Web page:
## EE364a: Course Information## LecturesLectures are Tuesdays and Thursdays, 9:00–10:20am, in NVIDA Auditorium. ## Textbook and optional referencesThe textbook is
## Course requirements and grading
*Weekly homework assignments*, due each Friday 5pm, starting January 18. We will use Gradescope.**Late homework will not be accepted.**You are allowed, even encouraged, to work on the homework in small groups, but you must write up your own homework to hand in. Homework will be graded on a scale of 0–4.
*Midterm exam*. The format is an in-class midterm scheduled during the third week of classes, probably Thursday January 24. We'll confirm the date and announce much more about it soon.
*Final exam*. The format is a 24 hour take home, scheduled for the last week of classes, nominally Friday March 15–16. We will have a few alternate times*before*the official date and time.
## PrerequisitesGood knowledge of linear algebra (as in EE263), and exposure to probability. Exposure to numerical computing, optimization, and application fields helpful but not required; the applications will be kept basic and simple. You will use one of CVX (Matlab), CVXPY (Python), or Convex.jl (Julia), to write simple scripts, so basic familiarity with elementary programming will be required. We refer to CVX, CVXPY, and Convex.jl collectively as CVX*. ## QuizzesThis class has ## Catalog descriptionConcentrates on recognizing and solving convex optimization problems that arise in applications. Convex sets, functions, and optimization problems. Basics of convex analysis. Least-squares, linear and quadratic programs, semidefinite programming, minimax, extremal volume, and other problems. Optimality conditions, duality theory, theorems of alternative, and applications. Interior-point methods. Applications to signal processing, statistics and machine learning, control and mechanical engineering, digital and analog circuit design, and finance. ## Course objectivesto give students the tools and training to recognize convex optimization problems that arise in applications to present the basic theory of such problems, concentrating on results that are useful in computation to give students a thorough understanding of how such problems are solved, and some experience in solving them to give students the background required to use the methods in their own research work or applications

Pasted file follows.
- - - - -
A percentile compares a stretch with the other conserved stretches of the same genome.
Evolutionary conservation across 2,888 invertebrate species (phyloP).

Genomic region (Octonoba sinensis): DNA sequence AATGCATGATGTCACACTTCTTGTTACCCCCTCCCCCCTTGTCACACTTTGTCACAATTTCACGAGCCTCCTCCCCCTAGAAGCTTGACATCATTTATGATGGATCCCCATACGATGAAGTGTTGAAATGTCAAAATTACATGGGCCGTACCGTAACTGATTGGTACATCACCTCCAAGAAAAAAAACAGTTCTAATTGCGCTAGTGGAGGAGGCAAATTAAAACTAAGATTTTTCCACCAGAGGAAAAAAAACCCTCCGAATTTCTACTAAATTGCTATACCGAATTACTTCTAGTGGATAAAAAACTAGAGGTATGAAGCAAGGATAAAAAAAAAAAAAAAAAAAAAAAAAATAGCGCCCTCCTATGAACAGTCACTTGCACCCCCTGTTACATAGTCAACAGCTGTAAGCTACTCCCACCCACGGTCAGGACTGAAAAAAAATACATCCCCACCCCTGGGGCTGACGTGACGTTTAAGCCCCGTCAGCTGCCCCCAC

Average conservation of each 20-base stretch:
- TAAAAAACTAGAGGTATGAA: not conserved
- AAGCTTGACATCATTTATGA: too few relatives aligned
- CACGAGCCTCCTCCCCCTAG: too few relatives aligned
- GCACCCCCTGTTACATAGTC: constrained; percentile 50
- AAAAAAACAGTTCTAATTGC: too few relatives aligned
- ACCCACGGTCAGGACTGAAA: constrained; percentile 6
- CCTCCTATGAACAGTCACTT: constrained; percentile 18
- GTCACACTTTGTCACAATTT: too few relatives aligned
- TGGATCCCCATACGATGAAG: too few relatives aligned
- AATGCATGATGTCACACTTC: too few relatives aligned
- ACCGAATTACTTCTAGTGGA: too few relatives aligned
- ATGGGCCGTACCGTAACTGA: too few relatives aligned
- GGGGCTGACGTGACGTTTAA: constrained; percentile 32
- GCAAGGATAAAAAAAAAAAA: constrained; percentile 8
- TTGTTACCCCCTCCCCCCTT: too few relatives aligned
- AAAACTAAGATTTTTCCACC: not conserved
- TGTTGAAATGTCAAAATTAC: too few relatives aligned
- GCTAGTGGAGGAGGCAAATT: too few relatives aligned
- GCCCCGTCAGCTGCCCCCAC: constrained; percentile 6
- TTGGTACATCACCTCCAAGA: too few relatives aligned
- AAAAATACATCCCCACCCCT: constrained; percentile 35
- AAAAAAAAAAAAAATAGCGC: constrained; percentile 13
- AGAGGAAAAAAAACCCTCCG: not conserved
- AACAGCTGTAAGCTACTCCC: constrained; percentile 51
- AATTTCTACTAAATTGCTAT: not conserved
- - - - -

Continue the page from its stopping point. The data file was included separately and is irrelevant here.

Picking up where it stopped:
## Intended audienceThis course should benefit anyone who uses or will use scientific computing or optimization in engineering or related work (e.g., machine learning, finance). More specifically, people from the following departments and fields: Electrical Engineering (especially areas like signal and image processing, communications, control, EDA & CAD); Aero & Astro (control, navigation, design), Mechanical & Civil Engineering (especially robotics, control, structural analysis, optimization, design); Computer Science (especially machine learning, robotics, computer graphics, algorithms & complexity, computational geometry); Operations Research (MS&E at Stanford); Scientific Computing and Computational Mathematics. The course may be useful to students and researchers in several other fields as well: Mathematics, Statistics, Finance, Economics. |